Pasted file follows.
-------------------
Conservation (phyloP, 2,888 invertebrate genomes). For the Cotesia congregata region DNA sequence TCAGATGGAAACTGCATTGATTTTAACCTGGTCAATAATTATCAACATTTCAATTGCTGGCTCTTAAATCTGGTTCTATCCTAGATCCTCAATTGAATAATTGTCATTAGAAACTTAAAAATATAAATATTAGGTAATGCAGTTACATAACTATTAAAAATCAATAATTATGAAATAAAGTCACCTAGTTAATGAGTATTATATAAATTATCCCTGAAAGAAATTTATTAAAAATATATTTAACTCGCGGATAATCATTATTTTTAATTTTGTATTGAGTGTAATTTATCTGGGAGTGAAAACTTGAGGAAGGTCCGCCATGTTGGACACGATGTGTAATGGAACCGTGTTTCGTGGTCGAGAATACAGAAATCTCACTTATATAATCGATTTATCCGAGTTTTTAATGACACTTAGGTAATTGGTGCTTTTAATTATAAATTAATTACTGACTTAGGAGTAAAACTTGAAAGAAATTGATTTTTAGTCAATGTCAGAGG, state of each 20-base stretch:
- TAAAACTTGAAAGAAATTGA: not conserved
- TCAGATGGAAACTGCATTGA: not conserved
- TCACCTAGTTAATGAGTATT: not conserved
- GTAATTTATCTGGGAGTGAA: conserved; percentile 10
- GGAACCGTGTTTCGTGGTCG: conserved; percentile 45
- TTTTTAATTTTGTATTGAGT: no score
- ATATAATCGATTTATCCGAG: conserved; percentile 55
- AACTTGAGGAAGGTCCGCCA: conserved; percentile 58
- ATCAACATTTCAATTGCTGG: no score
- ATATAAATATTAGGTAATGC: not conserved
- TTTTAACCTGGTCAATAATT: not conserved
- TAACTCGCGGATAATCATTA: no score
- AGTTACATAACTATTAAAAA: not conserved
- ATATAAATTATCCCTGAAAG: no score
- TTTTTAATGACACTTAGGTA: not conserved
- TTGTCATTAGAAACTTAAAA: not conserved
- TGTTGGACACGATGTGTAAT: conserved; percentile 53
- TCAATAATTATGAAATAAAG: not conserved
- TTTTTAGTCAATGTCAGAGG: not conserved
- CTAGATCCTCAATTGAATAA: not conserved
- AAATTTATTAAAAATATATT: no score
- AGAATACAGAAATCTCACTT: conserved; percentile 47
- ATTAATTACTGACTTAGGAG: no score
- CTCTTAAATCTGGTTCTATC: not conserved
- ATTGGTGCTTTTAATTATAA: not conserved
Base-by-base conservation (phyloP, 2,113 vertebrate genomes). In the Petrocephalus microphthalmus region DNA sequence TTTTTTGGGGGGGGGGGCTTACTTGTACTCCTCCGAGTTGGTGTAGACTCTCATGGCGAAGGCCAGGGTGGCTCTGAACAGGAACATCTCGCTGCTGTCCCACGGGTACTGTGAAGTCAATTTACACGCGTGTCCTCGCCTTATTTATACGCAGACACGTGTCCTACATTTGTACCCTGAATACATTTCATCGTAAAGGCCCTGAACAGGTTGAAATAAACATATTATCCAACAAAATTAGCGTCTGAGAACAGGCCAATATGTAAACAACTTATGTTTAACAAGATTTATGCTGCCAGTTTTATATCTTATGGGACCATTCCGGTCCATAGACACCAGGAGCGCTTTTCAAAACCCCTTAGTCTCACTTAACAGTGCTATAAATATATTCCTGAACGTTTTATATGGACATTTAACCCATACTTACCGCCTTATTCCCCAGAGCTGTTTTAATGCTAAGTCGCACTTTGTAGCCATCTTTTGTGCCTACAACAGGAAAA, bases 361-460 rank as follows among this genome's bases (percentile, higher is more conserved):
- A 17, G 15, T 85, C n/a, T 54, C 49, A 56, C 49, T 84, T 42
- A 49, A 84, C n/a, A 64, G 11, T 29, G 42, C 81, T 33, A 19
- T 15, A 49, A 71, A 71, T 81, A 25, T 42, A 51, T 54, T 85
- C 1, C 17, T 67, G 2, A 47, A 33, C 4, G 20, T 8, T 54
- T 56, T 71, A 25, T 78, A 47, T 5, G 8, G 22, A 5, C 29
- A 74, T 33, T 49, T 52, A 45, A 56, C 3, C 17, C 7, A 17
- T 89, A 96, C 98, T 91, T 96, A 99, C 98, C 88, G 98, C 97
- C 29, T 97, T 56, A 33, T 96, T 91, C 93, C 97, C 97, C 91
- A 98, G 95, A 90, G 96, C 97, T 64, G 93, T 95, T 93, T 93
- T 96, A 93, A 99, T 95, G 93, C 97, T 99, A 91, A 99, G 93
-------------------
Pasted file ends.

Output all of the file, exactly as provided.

Conservation (phyloP, 2,888 invertebrate genomes). For the Cotesia congregata region DNA sequence TCAGATGGAAACTGCATTGATTTTAACCTGGTCAATAATTATCAACATTTCAATTGCTGGCTCTTAAATCTGGTTCTATCCTAGATCCTCAATTGAATAATTGTCATTAGAAACTTAAAAATATAAATATTAGGTAATGCAGTTACATAACTATTAAAAATCAATAATTATGAAATAAAGTCACCTAGTTAATGAGTATTATATAAATTATCCCTGAAAGAAATTTATTAAAAATATATTTAACTCGCGGATAATCATTATTTTTAATTTTGTATTGAGTGTAATTTATCTGGGAGTGAAAACTTGAGGAAGGTCCGCCATGTTGGACACGATGTGTAATGGAACCGTGTTTCGTGGTCGAGAATACAGAAATCTCACTTATATAATCGATTTATCCGAGTTTTTAATGACACTTAGGTAATTGGTGCTTTTAATTATAAATTAATTACTGACTTAGGAGTAAAACTTGAAAGAAATTGATTTTTAGTCAATGTCAGAGG, state of each 20-base stretch:
- TAAAACTTGAAAGAAATTGA: not conserved
- TCAGATGGAAACTGCATTGA: not conserved
- TCACCTAGTTAATGAGTATT: not conserved
- GTAATTTATCTGGGAGTGAA: conserved; percentile 10
- GGAACCGTGTTTCGTGGTCG: conserved; percentile 45
- TTTTTAATTTTGTATTGAGT: no score
- ATATAATCGATTTATCCGAG: conserved; percentile 55
- AACTTGAGGAAGGTCCGCCA: conserved; percentile 58
- ATCAACATTTCAATTGCTGG: no score
- ATATAAATATTAGGTAATGC: not conserved
- TTTTAACCTGGTCAATAATT: not conserved
- TAACTCGCGGATAATCATTA: no score
- AGTTACATAACTATTAAAAA: not conserved
- ATATAAATTATCCCTGAAAG: no score
- TTTTTAATGACACTTAGGTA: not conserved
- TTGTCATTAGAAACTTAAAA: not conserved
- TGTTGGACACGATGTGTAAT: conserved; percentile 53
- TCAATAATTATGAAATAAAG: not conserved
- TTTTTAGTCAATGTCAGAGG: not conserved
- CTAGATCCTCAATTGAATAA: not conserved
- AAATTTATTAAAAATATATT: no score
- AGAATACAGAAATCTCACTT: conserved; percentile 47
- ATTAATTACTGACTTAGGAG: no score
- CTCTTAAATCTGGTTCTATC: not conserved
- ATTGGTGCTTTTAATTATAA: not conserved
Base-by-base conservation (phyloP, 2,113 vertebrate genomes). In the Petrocephalus microphthalmus region DNA sequence TTTTTTGGGGGGGGGGGCTTACTTGTACTCCTCCGAGTTGGTGTAGACTCTCATGGCGAAGGCCAGGGTGGCTCTGAACAGGAACATCTCGCTGCTGTCCCACGGGTACTGTGAAGTCAATTTACACGCGTGTCCTCGCCTTATTTATACGCAGACACGTGTCCTACATTTGTACCCTGAATACATTTCATCGTAAAGGCCCTGAACAGGTTGAAATAAACATATTATCCAACAAAATTAGCGTCTGAGAACAGGCCAATATGTAAACAACTTATGTTTAACAAGATTTATGCTGCCAGTTTTATATCTTATGGGACCATTCCGGTCCATAGACACCAGGAGCGCTTTTCAAAACCCCTTAGTCTCACTTAACAGTGCTATAAATATATTCCTGAACGTTTTATATGGACATTTAACCCATACTTACCGCCTTATTCCCCAGAGCTGTTTTAATGCTAAGTCGCACTTTGTAGCCATCTTTTGTGCCTACAACAGGAAAA, bases 361-460 rank as follows among this genome's bases (percentile, higher is more conserved):
- A 17, G 15, T 85, C n/a, T 54, C 49, A 56, C 49, T 84, T 42
- A 49, A 84, C n/a, A 64, G 11, T 29, G 42, C 81, T 33, A 19
- T 15, A 49, A 71, A 71, T 81, A 25, T 42, A 51, T 54, T 85
- C 1, C 17, T 67, G 2, A 47, A 33, C 4, G 20, T 8, T 54
- T 56, T 71, A 25, T 78, A 47, T 5, G 8, G 22, A 5, C 29
- A 74, T 33, T 49, T 52, A 45, A 56, C 3, C 17, C 7, A 17
- T 89, A 96, C 98, T 91, T 96, A 99, C 98, C 88, G 98, C 97
- C 29, T 97, T 56, A 33, T 96, T 91, C 93, C 97, C 97, C 91
- A 98, G 95, A 90, G 96, C 97, T 64, G 93, T 95, T 93, T 93
- T 96, A 93, A 99, T 95, G 93, C 97, T 99, A 91, A 99, G 93